Catherine Denise Cranford, Surf City Lesbian Jailer, Loses Appeal of City Harassment Suit

The state appeals court in Santa Ana refused to overturn a lower court judgment against the lawsuit of a former Huntington Beach jailer who claimed she was discriminated against because she is lesbian and retaliated against because she complained about it. The Orange County Superior Court jury in Cranford v. City of Huntington Beach had found Catherine Denise Cranford's medical privacy rights were violated but no harm occurred. The appeals court concurred.

Cranford and Kelli Herrera, who was originally a defendant in the case but eventually dismissed, were city detention officers who were promoted to supervisor positions in 2004. The pair did not get along, and Cranford claimed that in October 2005 she learned Herrera was talking about the plaintiff's sexual orientation and private life to coworkers.

She was considering filing a complaint with her boss, Jail Administrator Dale Miller, when Cranford says she learned Herrera already complained to Miller about Cranford. Claiming Herrera warned her not to "play the gay card," Cranford says she was intimidated against filing the complaint.

Cranford's original complaint claimed Herrera repeatedly dissed her job performance to Miller, something the suit characterized as retaliation. Noting Cranford was nominated Supervisor of the Year for 2006, she claims her bosses knew the dirt about the job she was doing were baseless, and by failing to control Herrera they helped create a hostile workplace.

This also spilled over into the jail, Cranford claimed, when, as acting jail administrator, she admonished an arresting officer for violating the privacy of a gay prisoner by yelling to the crew he was HIV+ . The look the officer shot back, as if to say do something about it, proved to Cranford the atmosphere was toxic.

She left work in 2007 and filed a stress claim. In June of that year, her therapist, Denise Davis, sent the Huntington Beach worker's compensation office a letter stating that workplace harassment over Cranford's sexual orientation led to her stress. The letter included Cranford's various diagnoses, medications, details about a domestic partnership ending and foreclosure on her home, and other personal information.

Somehow, the letter ended up in the hands of the Huntington Beach police chief.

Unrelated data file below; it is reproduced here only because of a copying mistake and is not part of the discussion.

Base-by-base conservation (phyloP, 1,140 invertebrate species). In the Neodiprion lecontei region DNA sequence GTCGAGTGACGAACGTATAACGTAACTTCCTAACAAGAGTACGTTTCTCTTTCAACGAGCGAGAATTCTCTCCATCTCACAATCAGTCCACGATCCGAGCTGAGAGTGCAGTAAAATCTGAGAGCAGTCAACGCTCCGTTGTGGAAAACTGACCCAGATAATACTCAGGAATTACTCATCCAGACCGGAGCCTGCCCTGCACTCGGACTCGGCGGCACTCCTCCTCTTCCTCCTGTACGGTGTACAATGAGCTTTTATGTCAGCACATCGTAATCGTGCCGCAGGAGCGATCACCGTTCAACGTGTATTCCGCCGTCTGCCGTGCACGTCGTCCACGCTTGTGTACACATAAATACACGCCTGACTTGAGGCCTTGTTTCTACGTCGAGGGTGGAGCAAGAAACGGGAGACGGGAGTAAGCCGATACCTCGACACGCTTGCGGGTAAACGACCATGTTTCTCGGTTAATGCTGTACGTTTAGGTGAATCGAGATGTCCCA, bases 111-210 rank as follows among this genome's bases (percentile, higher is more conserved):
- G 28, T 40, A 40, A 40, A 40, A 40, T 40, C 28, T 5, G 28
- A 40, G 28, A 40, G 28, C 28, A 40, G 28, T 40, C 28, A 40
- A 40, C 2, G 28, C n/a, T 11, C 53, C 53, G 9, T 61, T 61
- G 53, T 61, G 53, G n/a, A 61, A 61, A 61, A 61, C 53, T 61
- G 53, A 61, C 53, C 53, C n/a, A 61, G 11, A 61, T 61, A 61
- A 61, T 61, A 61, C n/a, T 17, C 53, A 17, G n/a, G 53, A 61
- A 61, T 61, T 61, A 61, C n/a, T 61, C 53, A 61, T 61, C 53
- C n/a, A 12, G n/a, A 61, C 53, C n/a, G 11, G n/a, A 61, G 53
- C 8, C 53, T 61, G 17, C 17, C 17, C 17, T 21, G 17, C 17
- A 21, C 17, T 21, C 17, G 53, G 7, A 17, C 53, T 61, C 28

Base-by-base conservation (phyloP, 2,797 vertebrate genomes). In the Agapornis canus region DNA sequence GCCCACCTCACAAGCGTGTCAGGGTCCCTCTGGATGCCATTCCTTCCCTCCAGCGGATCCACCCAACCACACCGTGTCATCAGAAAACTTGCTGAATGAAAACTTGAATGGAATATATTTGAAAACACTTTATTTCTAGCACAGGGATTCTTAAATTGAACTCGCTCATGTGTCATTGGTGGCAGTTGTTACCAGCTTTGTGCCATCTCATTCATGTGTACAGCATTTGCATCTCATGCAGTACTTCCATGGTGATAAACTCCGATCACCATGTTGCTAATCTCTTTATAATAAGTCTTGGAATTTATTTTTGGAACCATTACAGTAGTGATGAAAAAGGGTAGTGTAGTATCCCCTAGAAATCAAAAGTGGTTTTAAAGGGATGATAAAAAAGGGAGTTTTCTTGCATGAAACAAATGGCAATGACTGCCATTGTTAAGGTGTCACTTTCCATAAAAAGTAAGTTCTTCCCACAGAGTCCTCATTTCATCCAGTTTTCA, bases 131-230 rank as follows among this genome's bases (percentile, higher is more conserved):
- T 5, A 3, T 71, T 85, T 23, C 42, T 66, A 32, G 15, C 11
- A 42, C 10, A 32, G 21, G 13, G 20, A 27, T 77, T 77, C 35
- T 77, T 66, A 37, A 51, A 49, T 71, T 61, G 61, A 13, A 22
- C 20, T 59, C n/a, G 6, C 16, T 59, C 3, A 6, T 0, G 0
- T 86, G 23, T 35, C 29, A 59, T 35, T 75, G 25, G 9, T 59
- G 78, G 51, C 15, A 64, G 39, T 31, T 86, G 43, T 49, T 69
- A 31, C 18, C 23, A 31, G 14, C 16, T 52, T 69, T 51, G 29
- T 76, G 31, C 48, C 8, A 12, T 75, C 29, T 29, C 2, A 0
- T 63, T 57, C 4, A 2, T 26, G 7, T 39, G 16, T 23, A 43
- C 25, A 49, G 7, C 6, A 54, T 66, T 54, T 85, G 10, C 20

He whipped it out in front of Cranford to go over her sexual harassment allegations. Horrified over this and treatment from Herrera on the job, Cranford resigned in April 2008. She then sued the city, alleging she suffered workplace harassment by a co-worker due to her sexual orientation, and retaliation by the city for having complained about the harassment in violation of the California Fair Employment and Housing Act (FEHA). Cranford also alleged her medical privacy rights were violated by the city forwarding her letter to the chief.

The trial judge found Cranford had not produced evidence proving she was harassed over her sexual orientation, nor had she shown the city had retaliated against her. She was not fired, demoted, nor written up, after all. Meanwhile, the therapist letter was only associated with a privacy complaint, not as further evidence of retaliation by the city. In a special verdict, the jury found it was a mistake to forward the letter, but not an actionable one.

With the trial court's final decision failing to go her way, Cranford appealed on grounds the judge mistakenly rejected causes of action under state law, that he abused his discretion by denying her motions to exclude certain evidence, and that the jury erred in its special verdict finding that she had not been harmed. In her opinion filed Friday, appeals Justice Kathleen O'Leary writes that none of the evidence suggests the trial judge or jury erred in their decisions.

Talk about from bad to worse: the three-justice panel, rounded out by judges Eileen Moore and Richard Fybel, concluded Cranford must pick up the city's attorney fees.

Read the appellate opinion HERE.

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